The Cincinnati Bengals' Joe Mixon is the most undervalued running back in fantasy football.
The Carolina Panthers' Christian McCaffrey, Minnesota Vikings' Dalvin Cook, Tennessee Titans' Derrick Henry, New Orleans Saints' Alvin Kamara and Cleveland Browns' Nick Chubb are obvious opening-round options. Mixon is every bit worthy of a first-round target.
Instead, he is being drafted 19th overall on average in points-per-reception (PPR) leagues as the 13th running back off the board, according to Fantasy Football Calculator. His value ranks slightly lower in standard leagues.
Opportunity, consistency and an improved surrounding cast help project a much higher standing for the 24-year-old ball-carrier.
Mixon's usage will significantly increase this fall after the Bengals released veteran running back Giovani Bernard. The fifth-year back should easily enter workhorse territory, as The Athletic's Paul Dehner Jr. noted:
"Assuming health, this will be the largest workload of Joe Mixon's career. Tag an extra 15-20 receptions to his previous totals by virtue of Giovani Bernard being gone. You will see Samaje Perine give him a breather for maybe a series or two a game. I'd expect Chris Evans to earn a portion of the pass situation plays as the year progresses. But for the most part, this will be all about him.
"I think you'll see him in the rarified air of the 80 percent snap rate and that should mean monster numbers."
Dehner's assessment jibes with the Bengals' plans.
"I don't want Joe [Mixon] to leave the field, and I think he's up for that challenge," offensive coordinator Brian Callahan told reporters.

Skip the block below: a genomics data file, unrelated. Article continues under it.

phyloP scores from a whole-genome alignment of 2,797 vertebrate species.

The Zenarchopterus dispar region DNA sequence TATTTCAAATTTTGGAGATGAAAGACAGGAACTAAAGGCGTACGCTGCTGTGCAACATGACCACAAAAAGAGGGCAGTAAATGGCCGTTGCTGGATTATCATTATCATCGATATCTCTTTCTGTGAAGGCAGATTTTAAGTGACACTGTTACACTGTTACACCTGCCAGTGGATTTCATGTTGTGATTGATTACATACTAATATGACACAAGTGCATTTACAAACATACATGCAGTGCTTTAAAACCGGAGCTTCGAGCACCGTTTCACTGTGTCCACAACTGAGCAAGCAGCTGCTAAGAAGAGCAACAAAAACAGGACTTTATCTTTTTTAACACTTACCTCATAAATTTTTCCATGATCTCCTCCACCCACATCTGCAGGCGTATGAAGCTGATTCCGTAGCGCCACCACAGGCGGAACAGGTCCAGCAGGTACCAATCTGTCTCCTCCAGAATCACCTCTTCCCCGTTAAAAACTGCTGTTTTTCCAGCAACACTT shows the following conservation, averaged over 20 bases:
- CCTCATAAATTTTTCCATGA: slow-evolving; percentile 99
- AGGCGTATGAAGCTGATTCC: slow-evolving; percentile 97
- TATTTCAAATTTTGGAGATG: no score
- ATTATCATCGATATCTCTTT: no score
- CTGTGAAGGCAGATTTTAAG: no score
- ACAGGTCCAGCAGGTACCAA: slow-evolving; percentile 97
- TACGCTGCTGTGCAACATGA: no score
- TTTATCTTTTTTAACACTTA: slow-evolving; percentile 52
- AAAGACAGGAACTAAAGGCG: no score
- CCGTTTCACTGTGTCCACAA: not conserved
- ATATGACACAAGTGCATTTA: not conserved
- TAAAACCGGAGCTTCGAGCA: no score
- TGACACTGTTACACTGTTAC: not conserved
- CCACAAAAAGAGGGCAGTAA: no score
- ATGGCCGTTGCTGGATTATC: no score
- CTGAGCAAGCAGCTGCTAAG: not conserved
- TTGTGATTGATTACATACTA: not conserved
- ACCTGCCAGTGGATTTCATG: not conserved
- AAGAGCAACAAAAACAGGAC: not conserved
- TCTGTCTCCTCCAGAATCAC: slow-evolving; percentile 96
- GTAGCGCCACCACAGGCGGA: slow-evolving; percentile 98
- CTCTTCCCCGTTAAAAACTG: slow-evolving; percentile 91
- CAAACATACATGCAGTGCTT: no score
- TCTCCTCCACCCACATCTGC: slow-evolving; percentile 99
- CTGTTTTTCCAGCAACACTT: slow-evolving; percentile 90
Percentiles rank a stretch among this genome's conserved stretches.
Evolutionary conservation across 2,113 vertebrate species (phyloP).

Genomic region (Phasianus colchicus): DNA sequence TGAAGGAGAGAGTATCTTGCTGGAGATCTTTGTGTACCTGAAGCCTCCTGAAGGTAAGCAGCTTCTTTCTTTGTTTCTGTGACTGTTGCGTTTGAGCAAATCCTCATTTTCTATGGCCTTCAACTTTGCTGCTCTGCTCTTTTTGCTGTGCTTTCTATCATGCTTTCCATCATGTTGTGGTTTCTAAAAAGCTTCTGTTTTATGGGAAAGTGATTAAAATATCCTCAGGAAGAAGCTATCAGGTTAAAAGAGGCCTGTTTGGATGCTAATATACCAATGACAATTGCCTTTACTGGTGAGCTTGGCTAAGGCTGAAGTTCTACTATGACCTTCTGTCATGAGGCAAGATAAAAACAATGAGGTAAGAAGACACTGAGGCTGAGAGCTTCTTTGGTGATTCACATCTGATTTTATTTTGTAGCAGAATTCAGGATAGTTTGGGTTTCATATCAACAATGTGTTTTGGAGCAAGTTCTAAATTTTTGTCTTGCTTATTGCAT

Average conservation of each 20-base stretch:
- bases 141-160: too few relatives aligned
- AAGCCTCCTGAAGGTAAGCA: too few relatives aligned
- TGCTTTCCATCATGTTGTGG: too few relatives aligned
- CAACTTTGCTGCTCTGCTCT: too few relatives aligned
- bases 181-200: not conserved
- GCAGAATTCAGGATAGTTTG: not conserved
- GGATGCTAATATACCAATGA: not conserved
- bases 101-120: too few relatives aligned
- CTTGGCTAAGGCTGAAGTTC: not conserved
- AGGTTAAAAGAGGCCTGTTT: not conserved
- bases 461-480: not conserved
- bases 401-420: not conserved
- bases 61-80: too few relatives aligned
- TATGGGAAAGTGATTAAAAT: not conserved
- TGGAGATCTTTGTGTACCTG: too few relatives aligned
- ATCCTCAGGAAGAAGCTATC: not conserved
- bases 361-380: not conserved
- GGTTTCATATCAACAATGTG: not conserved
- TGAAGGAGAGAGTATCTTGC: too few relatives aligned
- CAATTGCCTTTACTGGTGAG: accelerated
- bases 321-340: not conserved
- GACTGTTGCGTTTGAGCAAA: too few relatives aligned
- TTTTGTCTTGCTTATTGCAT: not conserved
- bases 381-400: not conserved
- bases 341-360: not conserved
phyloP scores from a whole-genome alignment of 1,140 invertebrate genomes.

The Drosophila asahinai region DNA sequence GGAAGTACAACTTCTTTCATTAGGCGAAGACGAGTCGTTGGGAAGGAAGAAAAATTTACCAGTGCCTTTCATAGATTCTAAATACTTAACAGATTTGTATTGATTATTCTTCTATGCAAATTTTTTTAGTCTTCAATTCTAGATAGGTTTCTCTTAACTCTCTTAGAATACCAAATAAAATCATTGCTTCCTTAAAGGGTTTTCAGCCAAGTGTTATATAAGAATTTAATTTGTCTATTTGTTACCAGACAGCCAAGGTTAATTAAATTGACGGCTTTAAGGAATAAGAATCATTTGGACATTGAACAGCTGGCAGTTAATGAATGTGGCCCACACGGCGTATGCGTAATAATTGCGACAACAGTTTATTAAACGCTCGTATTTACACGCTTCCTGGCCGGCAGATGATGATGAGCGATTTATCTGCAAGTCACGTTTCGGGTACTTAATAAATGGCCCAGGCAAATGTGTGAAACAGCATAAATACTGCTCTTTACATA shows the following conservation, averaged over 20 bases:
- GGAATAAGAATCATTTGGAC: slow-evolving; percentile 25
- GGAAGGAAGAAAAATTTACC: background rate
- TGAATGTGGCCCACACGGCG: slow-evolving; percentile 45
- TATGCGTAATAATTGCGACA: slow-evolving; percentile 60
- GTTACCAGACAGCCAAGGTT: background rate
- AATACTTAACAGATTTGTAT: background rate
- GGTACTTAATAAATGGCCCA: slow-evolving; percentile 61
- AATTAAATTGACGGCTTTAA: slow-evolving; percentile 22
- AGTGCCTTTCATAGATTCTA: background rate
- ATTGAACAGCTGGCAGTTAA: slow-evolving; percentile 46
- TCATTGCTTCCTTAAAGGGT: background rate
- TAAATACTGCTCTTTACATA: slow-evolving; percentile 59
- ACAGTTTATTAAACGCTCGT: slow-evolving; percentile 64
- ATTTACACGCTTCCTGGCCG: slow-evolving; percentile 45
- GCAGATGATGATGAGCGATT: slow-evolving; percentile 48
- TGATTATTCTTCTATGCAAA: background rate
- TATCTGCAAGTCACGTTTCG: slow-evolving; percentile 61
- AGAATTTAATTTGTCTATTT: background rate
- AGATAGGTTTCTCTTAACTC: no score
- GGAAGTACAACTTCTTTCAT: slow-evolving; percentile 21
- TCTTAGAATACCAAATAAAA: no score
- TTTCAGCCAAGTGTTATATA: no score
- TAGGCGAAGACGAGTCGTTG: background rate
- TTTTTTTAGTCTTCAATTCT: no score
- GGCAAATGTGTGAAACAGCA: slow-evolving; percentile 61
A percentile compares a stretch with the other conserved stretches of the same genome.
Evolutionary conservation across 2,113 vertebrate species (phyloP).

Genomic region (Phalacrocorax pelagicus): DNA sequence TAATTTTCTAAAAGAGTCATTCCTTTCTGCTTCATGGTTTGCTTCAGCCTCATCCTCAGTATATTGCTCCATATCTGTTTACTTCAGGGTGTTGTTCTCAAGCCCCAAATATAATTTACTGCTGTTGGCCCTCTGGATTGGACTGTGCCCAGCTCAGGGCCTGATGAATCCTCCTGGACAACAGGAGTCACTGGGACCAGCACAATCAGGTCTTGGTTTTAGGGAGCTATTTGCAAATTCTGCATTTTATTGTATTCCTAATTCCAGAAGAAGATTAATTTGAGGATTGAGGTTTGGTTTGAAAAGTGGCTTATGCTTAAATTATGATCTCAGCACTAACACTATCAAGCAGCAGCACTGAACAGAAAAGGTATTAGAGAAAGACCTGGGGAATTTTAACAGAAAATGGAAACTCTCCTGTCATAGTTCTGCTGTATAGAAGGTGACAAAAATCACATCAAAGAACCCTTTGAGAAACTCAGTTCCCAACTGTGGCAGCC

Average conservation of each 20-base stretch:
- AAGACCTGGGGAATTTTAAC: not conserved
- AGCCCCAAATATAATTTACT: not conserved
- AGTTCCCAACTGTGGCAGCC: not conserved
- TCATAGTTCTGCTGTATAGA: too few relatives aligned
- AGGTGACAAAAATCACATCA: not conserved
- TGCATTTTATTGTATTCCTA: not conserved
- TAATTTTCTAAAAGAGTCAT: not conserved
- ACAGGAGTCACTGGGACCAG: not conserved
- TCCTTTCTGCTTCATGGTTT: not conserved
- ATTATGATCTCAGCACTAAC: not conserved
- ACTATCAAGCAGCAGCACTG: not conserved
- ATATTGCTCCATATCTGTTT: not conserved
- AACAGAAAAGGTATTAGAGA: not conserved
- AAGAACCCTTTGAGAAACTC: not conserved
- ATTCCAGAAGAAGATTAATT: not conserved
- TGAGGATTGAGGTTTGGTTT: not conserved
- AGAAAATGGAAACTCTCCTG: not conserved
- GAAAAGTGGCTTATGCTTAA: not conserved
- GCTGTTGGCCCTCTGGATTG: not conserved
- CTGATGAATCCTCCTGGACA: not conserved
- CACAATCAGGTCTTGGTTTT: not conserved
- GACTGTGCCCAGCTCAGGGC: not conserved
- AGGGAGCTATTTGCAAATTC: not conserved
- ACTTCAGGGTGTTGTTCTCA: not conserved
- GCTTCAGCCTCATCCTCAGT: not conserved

In four seasons, Mixon produced 4,367 yards from scrimmage with 25 touchdowns. More importantly, he eclipsed more than 1,400 total yards in his two seasons as a full-time starter. A year ago, a foot injury forced him onto injured reserve after only six games.
A healthy Mixon brings legitimate RB1 potential.
Before the foot problems, the running back was trending toward fantasy football's elite.
"I thought Joe was having a productive year for us when he got hurt. If I'm not mistaken he had as many touches as anybody in the league or the top two or three at the time of his injury," Taylor said. "Protections can continue to improve each year, but again we've seen really good things from Joe. I think he would have had a fantastic year last year had he stayed healthy, and that's the expectation for him this year."
Taylor made an excellent point regarding potential improvements in pass protection, opening the door for Mixon to have an expanded role on third downs.
With 129 career receptions, Mixon is a capable receiver out of the backfield. But Bernard tended to serve as the third-down back because he was far more reliable in the little things like proper protection. Since Mixon joined the Bengals, Bernard has caught 155 passes.
Sixth-round rookie Chris Evans will pick up some of the slack after Bernard's departure.
"I'm really going to be curious to see how Chris Evans responds in training camp," Callahan said. "He's got the most natural hands for a running back that I've ever been around."
Like Mixon, the young back must earn his way onto the field by doing the right things, especially in pass protection. Evans may steal a few reps, but Mixon is clearly the team's preferred third-down option.
In a part-time role last season, Bernard tied for 11th among running backs with 47 receptions. Mixon can easily double his own production from a year ago to finish in a similar range. Among the top projected fantasy backs, only Kamara, the Dallas Cowboys' Ezekiel Elliott and the Los Angeles Chargers' Austin Ekeler managed more (McCaffrey and the New York Giants' Saquon Barkley were hurt, of course).